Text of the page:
Dragos Chiriac: That’s exactly what I wanted to say. The album format allows you to make lots of crazy things because you have time to put it in motion and play with it...you can have some songs that would never stand up by themselves, but in the context of an album they make total sense. The thing is, with singles, I wouldn’t release, as you said, a Russian-inspired choral song, that would be kind of weird.
Emma Proulx: In terms of mixing and mastering, the first [Men I Trust] album is so clear it almost hurts. You can hear everything, it’s so electronic, it’s separate. And I think over time, we’ve tended to become more organic. It’s not a conscious decision.
Dragos Chiriac: The past two singles, like, “Say, Can You Hear” are more guitar-driven than our past songs. But I wouldn’t say that the next album you have to expect exactly that. But then in the album, there are lots of playful songs that sound more electronic, and others that sound more organic, more acoustic. At the end of the day, all of the songs sound like a Men I Trust song. The process that we make the songs in, the instruments we use, the techniques we use, it sounds like a Men I Trust song.
There’s definitely a consistency one can trace. That brings me into my next question, which is your process when crafting a song. There’s a seamless marriage of electronic and pop, and even harpsichords! I understand Jessy has a background in jazz guitar, and Dragos a background in classical piano. In what ways do each of you contribute to a song’s composition?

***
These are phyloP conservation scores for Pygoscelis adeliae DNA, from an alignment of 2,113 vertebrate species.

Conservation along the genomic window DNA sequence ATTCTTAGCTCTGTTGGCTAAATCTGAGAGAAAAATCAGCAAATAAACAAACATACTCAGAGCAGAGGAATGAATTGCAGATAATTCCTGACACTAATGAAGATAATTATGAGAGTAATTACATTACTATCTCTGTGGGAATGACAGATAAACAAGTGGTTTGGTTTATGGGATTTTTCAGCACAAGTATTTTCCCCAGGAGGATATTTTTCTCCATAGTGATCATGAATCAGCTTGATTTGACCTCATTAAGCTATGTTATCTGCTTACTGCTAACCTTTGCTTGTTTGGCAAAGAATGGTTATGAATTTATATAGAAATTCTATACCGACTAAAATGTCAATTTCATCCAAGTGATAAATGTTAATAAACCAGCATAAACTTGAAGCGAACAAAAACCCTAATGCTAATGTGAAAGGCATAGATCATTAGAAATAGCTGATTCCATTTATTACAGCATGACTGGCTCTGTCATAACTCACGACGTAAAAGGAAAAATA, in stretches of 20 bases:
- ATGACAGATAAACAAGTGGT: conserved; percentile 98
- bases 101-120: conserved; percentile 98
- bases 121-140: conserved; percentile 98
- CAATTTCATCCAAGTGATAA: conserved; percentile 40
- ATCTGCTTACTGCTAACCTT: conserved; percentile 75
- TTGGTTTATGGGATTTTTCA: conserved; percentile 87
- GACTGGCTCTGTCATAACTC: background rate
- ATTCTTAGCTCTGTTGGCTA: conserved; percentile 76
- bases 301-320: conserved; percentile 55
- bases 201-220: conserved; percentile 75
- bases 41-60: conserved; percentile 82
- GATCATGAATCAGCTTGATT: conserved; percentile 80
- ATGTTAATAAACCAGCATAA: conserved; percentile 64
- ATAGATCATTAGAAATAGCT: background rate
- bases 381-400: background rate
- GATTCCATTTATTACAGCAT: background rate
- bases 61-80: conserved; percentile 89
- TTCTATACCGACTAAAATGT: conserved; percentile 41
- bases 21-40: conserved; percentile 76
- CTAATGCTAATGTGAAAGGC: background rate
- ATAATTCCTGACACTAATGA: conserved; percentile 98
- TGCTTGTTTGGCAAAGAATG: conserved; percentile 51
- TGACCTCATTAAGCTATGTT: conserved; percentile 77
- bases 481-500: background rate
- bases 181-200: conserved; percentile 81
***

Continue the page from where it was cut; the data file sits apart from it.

Emma Proulx: We all contribute in separate ways. Somebody has to start, so, sometimes Jessy is playing bass and drums and basic chords. Then Dragos records the project and sends it to me, and I sing on top of it all. We prefer to focus on what’s good individually, and the song appears like that. We’re lucky enough to be in agreement most of the time. We work at a distance.
Dragos Chiriac: We have a big Dropbox folder! We work from a distance on everything. I wouldn’t write songs with three people together. I’d rather write something and then have someone check it and move thing through...Three people together jamming, for me at least, nothing productive will emerge from that. It’s hard enough to write the song structure and have a solid chorus, let alone having everyone contribute at the same time. That’s why we start a song and then everyone will work on it afterwards.
Emma Proulx: It’s really easy to start a song, but to make it from A to Z is really hard. Because everyone has really good ideas, how do you make a good story out of it?
Do you consider many of your songs autobiographical?
Emma Proulx: Yes. We will never write about something we don’t feel deeply and directly about. So that’s why a lot of our lyrics are kind of philosophic ideas, because they convey a general feeling that we have. It’s important for us that the lyrics be timeless, so we can think about the lyrics longer than the music.
Dragos Chiriac: It’s always something that happened to us. It’s never an imaginary story or character.
Emma Proulx: It’s always true and true to us. The three of us have to feel it.
I’ve been told you recently came in possession of a house in the countryside north of Montreal, and that it’ll be also used as a studio. I’ve noticed you have an intimate relationship with nature, exemplified in your music video for “Seven." How do you imagine the countryside, and the increased isolation, to affect your music?
Emma Proulx: Honestly in real life, it’s super cool, like we’re Canadian, we’re close to nature. It’s a part of who we are. In Canada you’re always 15 minutes away from nature even in downtown Montreal. It’s a really Canadian thing to be close to nature. And we’ve always felt close to nature even when we lived in Montreal. Nature influences us because it’s free and it’s beauty.